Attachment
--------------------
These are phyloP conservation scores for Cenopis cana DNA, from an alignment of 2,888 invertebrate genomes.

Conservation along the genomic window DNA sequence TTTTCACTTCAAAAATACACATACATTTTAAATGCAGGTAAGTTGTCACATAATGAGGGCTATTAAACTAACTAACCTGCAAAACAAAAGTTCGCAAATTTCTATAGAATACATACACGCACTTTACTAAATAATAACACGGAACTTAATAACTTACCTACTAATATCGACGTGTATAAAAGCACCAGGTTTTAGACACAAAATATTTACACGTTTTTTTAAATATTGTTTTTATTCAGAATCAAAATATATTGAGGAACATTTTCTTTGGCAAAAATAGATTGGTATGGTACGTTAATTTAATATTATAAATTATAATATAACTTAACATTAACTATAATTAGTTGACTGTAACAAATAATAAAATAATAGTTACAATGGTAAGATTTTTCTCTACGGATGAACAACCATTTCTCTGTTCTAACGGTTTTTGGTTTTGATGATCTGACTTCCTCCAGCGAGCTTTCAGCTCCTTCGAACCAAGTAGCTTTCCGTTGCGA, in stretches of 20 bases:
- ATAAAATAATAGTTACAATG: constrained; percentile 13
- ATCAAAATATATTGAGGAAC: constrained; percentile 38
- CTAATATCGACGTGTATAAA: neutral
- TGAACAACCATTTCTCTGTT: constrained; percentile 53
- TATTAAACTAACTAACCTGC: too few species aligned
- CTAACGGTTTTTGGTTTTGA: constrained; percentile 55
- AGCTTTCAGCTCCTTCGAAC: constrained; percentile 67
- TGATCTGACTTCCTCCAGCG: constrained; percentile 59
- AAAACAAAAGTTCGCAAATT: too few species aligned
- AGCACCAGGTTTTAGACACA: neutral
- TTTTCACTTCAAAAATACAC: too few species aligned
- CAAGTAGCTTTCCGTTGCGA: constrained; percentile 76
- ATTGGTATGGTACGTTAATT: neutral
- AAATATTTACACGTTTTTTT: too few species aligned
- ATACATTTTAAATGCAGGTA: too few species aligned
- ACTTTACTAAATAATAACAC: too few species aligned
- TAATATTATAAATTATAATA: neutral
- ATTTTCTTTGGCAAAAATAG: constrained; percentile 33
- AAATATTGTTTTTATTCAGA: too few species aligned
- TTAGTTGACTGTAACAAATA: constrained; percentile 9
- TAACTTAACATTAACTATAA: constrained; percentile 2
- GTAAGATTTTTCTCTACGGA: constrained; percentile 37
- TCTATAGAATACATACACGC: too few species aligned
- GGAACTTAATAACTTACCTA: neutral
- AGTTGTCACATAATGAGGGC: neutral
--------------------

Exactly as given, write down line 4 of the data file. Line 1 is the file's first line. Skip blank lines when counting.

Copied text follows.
- ATCAAAATATATTGAGGAAC: constrained; percentile 38